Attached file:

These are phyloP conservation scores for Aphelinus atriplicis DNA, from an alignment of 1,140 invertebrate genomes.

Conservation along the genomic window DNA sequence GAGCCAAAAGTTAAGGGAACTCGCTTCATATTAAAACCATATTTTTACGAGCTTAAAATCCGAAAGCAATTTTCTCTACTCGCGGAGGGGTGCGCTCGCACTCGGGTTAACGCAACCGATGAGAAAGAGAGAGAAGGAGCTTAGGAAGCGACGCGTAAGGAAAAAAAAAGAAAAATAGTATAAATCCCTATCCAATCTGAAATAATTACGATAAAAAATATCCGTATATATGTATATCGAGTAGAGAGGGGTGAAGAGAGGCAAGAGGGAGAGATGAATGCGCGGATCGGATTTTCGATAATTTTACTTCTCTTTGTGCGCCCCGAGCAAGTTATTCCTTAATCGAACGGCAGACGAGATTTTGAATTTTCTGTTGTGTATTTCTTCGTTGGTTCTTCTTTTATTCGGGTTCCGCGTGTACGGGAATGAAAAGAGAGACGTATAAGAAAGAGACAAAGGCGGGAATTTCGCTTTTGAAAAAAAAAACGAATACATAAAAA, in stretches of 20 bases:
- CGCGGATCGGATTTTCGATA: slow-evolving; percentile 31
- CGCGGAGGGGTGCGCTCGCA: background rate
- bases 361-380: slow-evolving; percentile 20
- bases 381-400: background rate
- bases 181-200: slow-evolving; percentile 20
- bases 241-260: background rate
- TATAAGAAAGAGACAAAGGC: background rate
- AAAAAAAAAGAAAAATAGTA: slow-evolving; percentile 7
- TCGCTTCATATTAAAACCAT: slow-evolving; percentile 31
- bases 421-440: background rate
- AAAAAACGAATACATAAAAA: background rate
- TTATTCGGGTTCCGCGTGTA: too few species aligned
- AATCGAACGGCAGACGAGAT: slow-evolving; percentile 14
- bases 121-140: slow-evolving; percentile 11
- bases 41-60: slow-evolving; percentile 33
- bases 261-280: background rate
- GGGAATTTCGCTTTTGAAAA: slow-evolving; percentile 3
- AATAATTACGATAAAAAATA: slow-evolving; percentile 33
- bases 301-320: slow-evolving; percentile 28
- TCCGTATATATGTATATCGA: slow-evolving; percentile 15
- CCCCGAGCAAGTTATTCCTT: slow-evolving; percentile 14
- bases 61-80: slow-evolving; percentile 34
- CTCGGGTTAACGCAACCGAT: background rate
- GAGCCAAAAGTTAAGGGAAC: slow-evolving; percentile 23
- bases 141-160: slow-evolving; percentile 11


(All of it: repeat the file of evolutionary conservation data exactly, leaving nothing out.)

These are phyloP conservation scores for Aphelinus atriplicis DNA, from an alignment of 1,140 invertebrate genomes.

Conservation along the genomic window DNA sequence GAGCCAAAAGTTAAGGGAACTCGCTTCATATTAAAACCATATTTTTACGAGCTTAAAATCCGAAAGCAATTTTCTCTACTCGCGGAGGGGTGCGCTCGCACTCGGGTTAACGCAACCGATGAGAAAGAGAGAGAAGGAGCTTAGGAAGCGACGCGTAAGGAAAAAAAAAGAAAAATAGTATAAATCCCTATCCAATCTGAAATAATTACGATAAAAAATATCCGTATATATGTATATCGAGTAGAGAGGGGTGAAGAGAGGCAAGAGGGAGAGATGAATGCGCGGATCGGATTTTCGATAATTTTACTTCTCTTTGTGCGCCCCGAGCAAGTTATTCCTTAATCGAACGGCAGACGAGATTTTGAATTTTCTGTTGTGTATTTCTTCGTTGGTTCTTCTTTTATTCGGGTTCCGCGTGTACGGGAATGAAAAGAGAGACGTATAAGAAAGAGACAAAGGCGGGAATTTCGCTTTTGAAAAAAAAAACGAATACATAAAAA, in stretches of 20 bases:
- CGCGGATCGGATTTTCGATA: slow-evolving; percentile 31
- CGCGGAGGGGTGCGCTCGCA: background rate
- bases 361-380: slow-evolving; percentile 20
- bases 381-400: background rate
- bases 181-200: slow-evolving; percentile 20
- bases 241-260: background rate
- TATAAGAAAGAGACAAAGGC: background rate
- AAAAAAAAAGAAAAATAGTA: slow-evolving; percentile 7
- TCGCTTCATATTAAAACCAT: slow-evolving; percentile 31
- bases 421-440: background rate
- AAAAAACGAATACATAAAAA: background rate
- TTATTCGGGTTCCGCGTGTA: too few species aligned
- AATCGAACGGCAGACGAGAT: slow-evolving; percentile 14
- bases 121-140: slow-evolving; percentile 11
- bases 41-60: slow-evolving; percentile 33
- bases 261-280: background rate
- GGGAATTTCGCTTTTGAAAA: slow-evolving; percentile 3
- AATAATTACGATAAAAAATA: slow-evolving; percentile 33
- bases 301-320: slow-evolving; percentile 28
- TCCGTATATATGTATATCGA: slow-evolving; percentile 15
- CCCCGAGCAAGTTATTCCTT: slow-evolving; percentile 14
- bases 61-80: slow-evolving; percentile 34
- CTCGGGTTAACGCAACCGAT: background rate
- GAGCCAAAAGTTAAGGGAAC: slow-evolving; percentile 23
- bases 141-160: slow-evolving; percentile 11